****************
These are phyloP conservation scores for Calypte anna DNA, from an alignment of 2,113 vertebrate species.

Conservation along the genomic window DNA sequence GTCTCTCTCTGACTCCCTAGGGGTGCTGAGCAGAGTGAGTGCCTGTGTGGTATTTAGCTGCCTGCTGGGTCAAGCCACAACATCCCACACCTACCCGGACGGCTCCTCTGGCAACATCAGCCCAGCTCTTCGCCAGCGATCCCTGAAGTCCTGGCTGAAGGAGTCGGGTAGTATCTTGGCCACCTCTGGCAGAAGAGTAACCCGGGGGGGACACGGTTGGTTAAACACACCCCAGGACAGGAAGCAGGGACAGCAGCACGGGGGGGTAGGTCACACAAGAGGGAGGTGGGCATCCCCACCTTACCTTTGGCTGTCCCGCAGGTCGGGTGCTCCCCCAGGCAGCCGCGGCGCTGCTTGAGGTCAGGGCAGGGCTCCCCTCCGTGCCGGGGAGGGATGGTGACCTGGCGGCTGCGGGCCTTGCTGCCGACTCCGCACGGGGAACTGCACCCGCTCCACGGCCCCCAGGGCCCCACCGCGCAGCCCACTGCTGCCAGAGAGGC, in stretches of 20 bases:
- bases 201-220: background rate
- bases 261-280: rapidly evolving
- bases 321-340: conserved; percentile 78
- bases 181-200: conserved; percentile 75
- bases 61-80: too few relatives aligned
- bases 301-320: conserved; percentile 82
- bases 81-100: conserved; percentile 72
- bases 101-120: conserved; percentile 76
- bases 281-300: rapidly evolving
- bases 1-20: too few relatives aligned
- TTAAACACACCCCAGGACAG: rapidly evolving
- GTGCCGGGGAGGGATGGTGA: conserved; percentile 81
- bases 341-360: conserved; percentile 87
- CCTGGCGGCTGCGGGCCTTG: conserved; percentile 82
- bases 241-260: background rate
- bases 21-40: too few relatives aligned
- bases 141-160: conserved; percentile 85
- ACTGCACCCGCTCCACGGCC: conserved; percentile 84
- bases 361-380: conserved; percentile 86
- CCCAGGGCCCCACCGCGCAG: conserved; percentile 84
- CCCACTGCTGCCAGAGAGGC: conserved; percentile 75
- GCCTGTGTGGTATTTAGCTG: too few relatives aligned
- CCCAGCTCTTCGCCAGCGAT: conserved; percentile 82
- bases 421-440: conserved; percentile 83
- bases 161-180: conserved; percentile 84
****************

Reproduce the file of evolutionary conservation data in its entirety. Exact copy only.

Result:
These are phyloP conservation scores for Calypte anna DNA, from an alignment of 2,113 vertebrate species.

Conservation along the genomic window DNA sequence GTCTCTCTCTGACTCCCTAGGGGTGCTGAGCAGAGTGAGTGCCTGTGTGGTATTTAGCTGCCTGCTGGGTCAAGCCACAACATCCCACACCTACCCGGACGGCTCCTCTGGCAACATCAGCCCAGCTCTTCGCCAGCGATCCCTGAAGTCCTGGCTGAAGGAGTCGGGTAGTATCTTGGCCACCTCTGGCAGAAGAGTAACCCGGGGGGGACACGGTTGGTTAAACACACCCCAGGACAGGAAGCAGGGACAGCAGCACGGGGGGGTAGGTCACACAAGAGGGAGGTGGGCATCCCCACCTTACCTTTGGCTGTCCCGCAGGTCGGGTGCTCCCCCAGGCAGCCGCGGCGCTGCTTGAGGTCAGGGCAGGGCTCCCCTCCGTGCCGGGGAGGGATGGTGACCTGGCGGCTGCGGGCCTTGCTGCCGACTCCGCACGGGGAACTGCACCCGCTCCACGGCCCCCAGGGCCCCACCGCGCAGCCCACTGCTGCCAGAGAGGC, in stretches of 20 bases:
- bases 201-220: background rate
- bases 261-280: rapidly evolving
- bases 321-340: conserved; percentile 78
- bases 181-200: conserved; percentile 75
- bases 61-80: too few relatives aligned
- bases 301-320: conserved; percentile 82
- bases 81-100: conserved; percentile 72
- bases 101-120: conserved; percentile 76
- bases 281-300: rapidly evolving
- bases 1-20: too few relatives aligned
- TTAAACACACCCCAGGACAG: rapidly evolving
- GTGCCGGGGAGGGATGGTGA: conserved; percentile 81
- bases 341-360: conserved; percentile 87
- CCTGGCGGCTGCGGGCCTTG: conserved; percentile 82
- bases 241-260: background rate
- bases 21-40: too few relatives aligned
- bases 141-160: conserved; percentile 85
- ACTGCACCCGCTCCACGGCC: conserved; percentile 84
- bases 361-380: conserved; percentile 86
- CCCAGGGCCCCACCGCGCAG: conserved; percentile 84
- CCCACTGCTGCCAGAGAGGC: conserved; percentile 75
- GCCTGTGTGGTATTTAGCTG: too few relatives aligned
- CCCAGCTCTTCGCCAGCGAT: conserved; percentile 82
- bases 421-440: conserved; percentile 83
- bases 161-180: conserved; percentile 84